Weblog 2 May 2017

I don’t want to give up on this blog. It’s spoken for me when I was quiet or absent. It spoke to more people than I do, generally, or made introductions for me. It’s my body of work. Right now, it might be half-dead if not deceased, but in the sff world death is merely a state between being. A wood between worlds.

This post is the beginning of an experiment in very literal blogging – i.e. web logging – and an attempt at revival. I should know, from all the stories I like, that this often leads to things like the zombie apocalypse, but M.R. Carey proved that even that can offer up beautiful new things.

The journal form is amorphous enough to fill the increasing space between my reviews with any content I think is worth sharing. I still read quite a bit. It’s also easier to manage than essay-length reviews, while helping me work my way towards those reviews. And keeping a journal is just something I do anyway.

I was going to list the ideas I’ve had for the Weblog, but since  all my other blog serials tripped and died – sometimes right at the start – I’m just going to leave this here and see what happens.


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Government-owned telecoms = fewer posts

Regular readers may have noticed that Violin in a Void has had fewer posts recently. My standard schedule is three posts per week – two reviews and one Up for Review post announcing upcoming publications on my tbr pile. Lately, it’s been more like one post per week.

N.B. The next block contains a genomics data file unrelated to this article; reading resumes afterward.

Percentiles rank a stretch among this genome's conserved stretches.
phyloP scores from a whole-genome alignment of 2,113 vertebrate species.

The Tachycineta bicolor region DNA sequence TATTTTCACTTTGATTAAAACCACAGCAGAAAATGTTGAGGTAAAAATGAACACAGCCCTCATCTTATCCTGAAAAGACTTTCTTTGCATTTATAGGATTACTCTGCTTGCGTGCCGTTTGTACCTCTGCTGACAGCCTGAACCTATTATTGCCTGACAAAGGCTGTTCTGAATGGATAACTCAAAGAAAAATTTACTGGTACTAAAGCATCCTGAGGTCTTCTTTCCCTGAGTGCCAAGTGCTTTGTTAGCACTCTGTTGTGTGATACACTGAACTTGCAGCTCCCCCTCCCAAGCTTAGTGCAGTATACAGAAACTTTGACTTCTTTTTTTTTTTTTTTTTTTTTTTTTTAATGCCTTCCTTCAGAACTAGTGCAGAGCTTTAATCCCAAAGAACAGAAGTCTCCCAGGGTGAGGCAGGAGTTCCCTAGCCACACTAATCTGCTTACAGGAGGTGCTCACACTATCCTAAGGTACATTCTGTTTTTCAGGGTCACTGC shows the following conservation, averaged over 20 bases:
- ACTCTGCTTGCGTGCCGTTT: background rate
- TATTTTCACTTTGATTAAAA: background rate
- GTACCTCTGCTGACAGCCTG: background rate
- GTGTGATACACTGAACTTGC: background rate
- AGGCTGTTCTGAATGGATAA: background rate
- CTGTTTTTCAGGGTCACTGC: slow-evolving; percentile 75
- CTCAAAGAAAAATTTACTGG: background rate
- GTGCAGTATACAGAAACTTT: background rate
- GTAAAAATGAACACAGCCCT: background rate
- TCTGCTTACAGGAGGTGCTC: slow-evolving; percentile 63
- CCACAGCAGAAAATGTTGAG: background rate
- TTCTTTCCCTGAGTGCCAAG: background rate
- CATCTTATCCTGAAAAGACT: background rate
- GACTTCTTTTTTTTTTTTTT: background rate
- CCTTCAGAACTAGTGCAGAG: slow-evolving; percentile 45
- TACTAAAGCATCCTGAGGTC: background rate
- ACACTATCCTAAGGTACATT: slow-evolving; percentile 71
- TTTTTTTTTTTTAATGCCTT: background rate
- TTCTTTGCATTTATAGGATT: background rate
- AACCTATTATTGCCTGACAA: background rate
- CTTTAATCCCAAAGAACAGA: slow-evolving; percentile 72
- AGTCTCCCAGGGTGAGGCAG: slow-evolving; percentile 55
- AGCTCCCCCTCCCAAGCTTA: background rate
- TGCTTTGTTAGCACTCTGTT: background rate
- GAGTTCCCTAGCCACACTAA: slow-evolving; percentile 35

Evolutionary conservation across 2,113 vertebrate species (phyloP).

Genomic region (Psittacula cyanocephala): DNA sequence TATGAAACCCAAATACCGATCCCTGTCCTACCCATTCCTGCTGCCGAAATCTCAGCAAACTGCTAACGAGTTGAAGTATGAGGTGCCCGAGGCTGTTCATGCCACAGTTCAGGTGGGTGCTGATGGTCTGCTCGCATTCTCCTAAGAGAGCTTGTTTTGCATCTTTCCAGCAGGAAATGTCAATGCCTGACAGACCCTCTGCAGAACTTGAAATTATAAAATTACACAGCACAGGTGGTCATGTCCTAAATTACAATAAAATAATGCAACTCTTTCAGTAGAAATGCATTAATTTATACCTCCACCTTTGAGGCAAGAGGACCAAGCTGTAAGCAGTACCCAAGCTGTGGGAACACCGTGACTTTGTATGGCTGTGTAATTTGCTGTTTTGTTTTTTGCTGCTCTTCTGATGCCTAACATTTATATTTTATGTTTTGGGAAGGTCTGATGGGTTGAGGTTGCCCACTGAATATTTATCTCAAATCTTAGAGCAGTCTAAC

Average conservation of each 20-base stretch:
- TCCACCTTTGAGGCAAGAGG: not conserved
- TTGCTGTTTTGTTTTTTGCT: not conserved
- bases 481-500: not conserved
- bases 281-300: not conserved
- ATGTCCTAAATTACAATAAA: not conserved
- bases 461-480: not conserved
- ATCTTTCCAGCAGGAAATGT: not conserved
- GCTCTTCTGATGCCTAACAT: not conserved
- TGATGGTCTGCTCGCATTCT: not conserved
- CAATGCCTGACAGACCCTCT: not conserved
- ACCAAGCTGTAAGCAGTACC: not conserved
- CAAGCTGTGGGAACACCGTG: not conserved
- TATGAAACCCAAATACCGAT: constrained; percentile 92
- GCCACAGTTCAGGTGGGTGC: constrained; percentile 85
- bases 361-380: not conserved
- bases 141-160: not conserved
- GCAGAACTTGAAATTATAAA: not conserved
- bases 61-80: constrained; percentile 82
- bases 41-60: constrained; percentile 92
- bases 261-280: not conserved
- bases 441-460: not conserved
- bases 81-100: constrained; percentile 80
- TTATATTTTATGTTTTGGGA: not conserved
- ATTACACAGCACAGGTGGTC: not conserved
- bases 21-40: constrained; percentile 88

Part of the reason for this is that I’ve been busy with a few other projects. This hasn’t made a huge impact though, so I’m still keeping up with my reading. The main reason this blog has grown quiet is something I can’t control – my internet connection. For those who don’t know, I live in Ethiopia and I’ll be here for another two years. There is only one telecommunications service provider – the government-owned Ethio Telecom or EthioTel. And Ethiopia’s authoritarian government is less concerned with connecting its people than it is with keeping tabs on them.

Ethio Telecom logo

This article from the Economist gives a good overview of the current situation: the government is keeping a tight hold on its “cash cow” and making deals with Chinese telecoms to “preserve state dominance” and get “more control over its citizens”. Bypassing online censors can get you thrown in jail for 15 years. Two years ago a student was arrested for showing customers in an internet cafe how to make online calls.

My partner and I are internet junkies, so we got the best package we could. What this means is that, on a good day, our internet connection meets basic requirements in terms of speed and accessibility (although some sites are permanently blocked). On a bad day, the connection is so slow it’s useless.

Whatever EthioTel has been up to lately has made the service even worse. There are days when I can’t access half the websites I use regularly, and WordPress is usually one of the sites that get cut off. Hence, fewer posts.

Even if I have something written, I may have to wait until I can access WordPress to post it. I even lost my connection completely while writing this, and I’m wondering if it’s because I accessed that article on the Economist.

Anyway, readers, publishers, please forgive the shortage of posts. I’m still reading and writing, I’m not planning to stop, I’m just a bit disconnected. Hopefully the situation will improve soon.